Water and sewer for all

Published 12:00 am Thursday, August 12, 2004

It was a long time coming, but the Nansemond Shores and Holiday Point communities in northern Suffolk are receiving city water and sewer.

Needless to say, you don’t miss your water until your well runs dry. With Suffolk’s sprawling 430 square-miles, many communities are waiting on bended knees for city services. The Nansemond Shores endeavor represents &uot;one of the largest neighborhood projects we’ve undertaken,&uot; according to Public Utilities Director Al Moor.

Contractors are within 60 to 90 days of completing the $5.6 million sewer and water project.

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Despite the inconvenience of finding themselves without water and sewer on occasions during the project, the neighborhoods will obviously find that the service was worth waiting for. In communities with aging community water systems, the city has been purchasing the wells to convert citizens to city services.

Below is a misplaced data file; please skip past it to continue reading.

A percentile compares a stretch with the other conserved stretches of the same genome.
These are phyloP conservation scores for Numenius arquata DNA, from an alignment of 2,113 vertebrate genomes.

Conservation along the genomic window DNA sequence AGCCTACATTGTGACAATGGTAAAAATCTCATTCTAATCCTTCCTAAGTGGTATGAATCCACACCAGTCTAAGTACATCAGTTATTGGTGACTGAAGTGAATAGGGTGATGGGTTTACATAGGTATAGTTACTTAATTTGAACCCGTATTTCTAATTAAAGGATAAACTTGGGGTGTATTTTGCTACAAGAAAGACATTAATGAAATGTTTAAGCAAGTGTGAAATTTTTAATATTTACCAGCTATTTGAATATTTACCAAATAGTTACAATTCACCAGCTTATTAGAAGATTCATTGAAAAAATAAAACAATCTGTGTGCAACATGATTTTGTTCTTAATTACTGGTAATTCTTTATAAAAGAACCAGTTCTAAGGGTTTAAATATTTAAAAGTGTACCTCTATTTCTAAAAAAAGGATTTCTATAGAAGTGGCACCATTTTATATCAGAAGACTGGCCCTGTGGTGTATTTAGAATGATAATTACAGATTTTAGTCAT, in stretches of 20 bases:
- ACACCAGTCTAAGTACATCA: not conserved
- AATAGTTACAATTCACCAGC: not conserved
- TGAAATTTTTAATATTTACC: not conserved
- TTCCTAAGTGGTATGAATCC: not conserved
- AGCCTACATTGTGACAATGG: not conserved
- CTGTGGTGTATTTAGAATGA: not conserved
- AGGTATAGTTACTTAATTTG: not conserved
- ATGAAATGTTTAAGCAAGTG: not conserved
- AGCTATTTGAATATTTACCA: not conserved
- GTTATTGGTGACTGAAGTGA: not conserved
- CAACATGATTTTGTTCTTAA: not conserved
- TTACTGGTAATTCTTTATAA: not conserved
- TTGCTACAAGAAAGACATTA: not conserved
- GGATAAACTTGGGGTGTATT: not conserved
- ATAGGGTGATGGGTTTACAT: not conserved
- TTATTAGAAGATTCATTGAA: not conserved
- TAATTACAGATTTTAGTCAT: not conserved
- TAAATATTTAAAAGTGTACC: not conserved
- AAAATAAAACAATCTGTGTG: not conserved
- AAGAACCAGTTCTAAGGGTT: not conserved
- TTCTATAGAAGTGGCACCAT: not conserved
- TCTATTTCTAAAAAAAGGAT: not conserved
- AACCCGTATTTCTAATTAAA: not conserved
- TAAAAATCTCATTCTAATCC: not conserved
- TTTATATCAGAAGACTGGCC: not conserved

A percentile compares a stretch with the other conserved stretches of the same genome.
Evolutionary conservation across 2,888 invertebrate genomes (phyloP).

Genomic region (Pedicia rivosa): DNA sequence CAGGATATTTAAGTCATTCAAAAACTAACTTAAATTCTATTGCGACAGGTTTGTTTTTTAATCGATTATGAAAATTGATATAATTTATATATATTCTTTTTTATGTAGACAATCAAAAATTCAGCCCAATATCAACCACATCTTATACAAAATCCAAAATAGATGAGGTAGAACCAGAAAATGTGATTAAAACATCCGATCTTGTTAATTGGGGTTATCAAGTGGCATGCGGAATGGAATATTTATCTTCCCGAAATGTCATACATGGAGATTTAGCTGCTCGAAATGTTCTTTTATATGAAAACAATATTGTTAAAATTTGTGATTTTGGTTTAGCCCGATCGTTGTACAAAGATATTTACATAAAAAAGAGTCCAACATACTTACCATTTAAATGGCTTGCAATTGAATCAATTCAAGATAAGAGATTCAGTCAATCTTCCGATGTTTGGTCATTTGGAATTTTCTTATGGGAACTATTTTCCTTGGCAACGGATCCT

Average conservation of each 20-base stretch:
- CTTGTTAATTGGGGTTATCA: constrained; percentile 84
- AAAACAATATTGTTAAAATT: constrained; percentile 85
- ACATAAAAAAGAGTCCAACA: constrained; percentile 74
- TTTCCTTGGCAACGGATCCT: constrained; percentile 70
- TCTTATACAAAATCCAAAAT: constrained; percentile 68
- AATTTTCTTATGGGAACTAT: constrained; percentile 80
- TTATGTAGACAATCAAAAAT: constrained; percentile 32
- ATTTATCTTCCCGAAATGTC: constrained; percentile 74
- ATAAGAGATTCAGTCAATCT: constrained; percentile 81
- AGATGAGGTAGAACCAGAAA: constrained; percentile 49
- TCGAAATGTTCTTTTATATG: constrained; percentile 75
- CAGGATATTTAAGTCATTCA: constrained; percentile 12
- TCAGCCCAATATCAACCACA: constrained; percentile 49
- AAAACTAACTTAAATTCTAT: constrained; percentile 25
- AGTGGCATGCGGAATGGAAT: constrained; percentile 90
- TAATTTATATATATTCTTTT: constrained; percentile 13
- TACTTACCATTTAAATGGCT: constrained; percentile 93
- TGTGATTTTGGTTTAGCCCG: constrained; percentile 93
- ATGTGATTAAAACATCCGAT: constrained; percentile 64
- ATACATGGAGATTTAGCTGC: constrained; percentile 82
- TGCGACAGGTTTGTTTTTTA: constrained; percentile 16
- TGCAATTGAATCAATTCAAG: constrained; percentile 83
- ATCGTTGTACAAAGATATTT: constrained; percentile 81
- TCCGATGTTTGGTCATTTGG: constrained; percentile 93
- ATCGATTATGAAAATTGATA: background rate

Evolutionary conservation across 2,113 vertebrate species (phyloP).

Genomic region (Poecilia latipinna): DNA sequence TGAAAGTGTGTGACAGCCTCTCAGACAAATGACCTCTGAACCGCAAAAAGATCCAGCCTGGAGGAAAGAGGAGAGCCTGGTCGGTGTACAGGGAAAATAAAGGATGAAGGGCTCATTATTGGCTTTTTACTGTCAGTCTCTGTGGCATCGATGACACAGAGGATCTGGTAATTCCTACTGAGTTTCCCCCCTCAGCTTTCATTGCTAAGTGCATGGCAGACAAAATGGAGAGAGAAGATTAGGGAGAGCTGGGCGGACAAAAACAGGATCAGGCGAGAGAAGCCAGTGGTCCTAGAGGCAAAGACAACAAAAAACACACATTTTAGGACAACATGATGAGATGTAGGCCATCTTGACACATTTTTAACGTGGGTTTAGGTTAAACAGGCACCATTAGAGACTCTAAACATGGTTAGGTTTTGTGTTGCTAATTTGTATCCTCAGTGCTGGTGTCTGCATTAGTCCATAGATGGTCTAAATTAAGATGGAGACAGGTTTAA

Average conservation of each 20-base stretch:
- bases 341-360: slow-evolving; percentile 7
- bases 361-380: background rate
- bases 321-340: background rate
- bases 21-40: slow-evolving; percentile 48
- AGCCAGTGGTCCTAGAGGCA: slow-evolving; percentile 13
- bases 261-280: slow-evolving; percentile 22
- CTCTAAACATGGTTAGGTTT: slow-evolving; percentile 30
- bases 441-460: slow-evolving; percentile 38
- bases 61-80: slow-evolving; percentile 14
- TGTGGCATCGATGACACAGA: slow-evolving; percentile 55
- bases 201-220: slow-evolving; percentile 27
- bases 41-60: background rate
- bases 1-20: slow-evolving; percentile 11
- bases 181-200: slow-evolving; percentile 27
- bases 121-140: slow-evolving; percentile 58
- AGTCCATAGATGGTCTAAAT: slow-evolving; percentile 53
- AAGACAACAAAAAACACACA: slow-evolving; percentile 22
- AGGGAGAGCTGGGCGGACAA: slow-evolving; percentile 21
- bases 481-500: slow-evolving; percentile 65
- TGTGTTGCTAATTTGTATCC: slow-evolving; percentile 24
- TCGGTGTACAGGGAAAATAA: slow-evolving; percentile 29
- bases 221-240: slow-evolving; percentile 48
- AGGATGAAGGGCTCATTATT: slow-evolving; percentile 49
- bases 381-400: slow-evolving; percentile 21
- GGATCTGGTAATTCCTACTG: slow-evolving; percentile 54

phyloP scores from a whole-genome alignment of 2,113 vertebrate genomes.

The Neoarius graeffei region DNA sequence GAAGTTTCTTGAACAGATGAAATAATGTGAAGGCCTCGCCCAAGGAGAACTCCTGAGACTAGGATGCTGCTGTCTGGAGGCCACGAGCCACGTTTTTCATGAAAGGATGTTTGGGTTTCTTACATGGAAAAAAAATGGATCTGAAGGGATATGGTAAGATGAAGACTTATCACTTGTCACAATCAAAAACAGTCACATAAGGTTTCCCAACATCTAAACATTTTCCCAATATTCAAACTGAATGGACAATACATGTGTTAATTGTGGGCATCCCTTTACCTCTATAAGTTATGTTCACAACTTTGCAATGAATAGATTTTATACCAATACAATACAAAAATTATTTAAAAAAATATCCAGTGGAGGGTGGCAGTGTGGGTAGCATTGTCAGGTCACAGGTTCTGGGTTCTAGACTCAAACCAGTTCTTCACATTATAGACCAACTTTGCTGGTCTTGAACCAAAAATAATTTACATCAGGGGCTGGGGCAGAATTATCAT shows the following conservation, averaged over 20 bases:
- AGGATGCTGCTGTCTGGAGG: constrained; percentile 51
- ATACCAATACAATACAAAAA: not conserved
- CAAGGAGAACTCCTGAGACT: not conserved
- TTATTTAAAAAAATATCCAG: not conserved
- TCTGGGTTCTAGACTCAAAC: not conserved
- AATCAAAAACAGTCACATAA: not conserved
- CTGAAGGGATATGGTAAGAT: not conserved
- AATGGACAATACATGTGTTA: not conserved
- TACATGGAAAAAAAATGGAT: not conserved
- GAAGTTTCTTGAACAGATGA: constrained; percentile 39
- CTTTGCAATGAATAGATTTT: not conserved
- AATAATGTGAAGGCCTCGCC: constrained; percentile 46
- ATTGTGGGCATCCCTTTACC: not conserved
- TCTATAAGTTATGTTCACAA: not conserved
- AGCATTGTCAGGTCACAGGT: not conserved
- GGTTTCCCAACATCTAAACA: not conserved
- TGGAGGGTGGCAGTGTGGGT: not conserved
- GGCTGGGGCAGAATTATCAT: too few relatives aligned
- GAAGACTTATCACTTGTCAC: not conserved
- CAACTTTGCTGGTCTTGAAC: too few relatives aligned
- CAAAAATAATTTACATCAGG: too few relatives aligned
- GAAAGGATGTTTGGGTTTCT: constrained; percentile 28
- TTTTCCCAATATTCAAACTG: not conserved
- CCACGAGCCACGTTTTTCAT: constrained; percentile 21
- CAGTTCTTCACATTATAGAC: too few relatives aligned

City service does come with a larger price tag that many residents bemoan, but there are also benefits including enhanced transmission and sanitation-which community well systems cannot maintain at the same level as a municipality.

It’s also noteworthy that during Hurricane Isabel, communities with city service did not realize a loss of water, while neighborhoods on well systems were without water and electricity.

As Suffolk continues to see an influx in new developments, it’s only right that the city take care of existing homeowners and extend water and sewer services.

The challenge, however, will be continuing to press ahead to reach outlying areas, such as Holland and Whaleyville, which have long felt that services are never coming their way – and one of the promises of merger 30 years ago. This will come at no small cost – but a cost well worth it to ensure that Suffolk residents receive the most basic of services that directly speaks to the quality of life in the city.

The city must stay focused on a long-term public utilities plan that meets the needs of every community in this city, while balancing the preservation of agricultural space. Whether a resident lives in northern Suffolk or in the deep rural crevices of Holland, they should be able to look forward to water and sewer lines coming their way.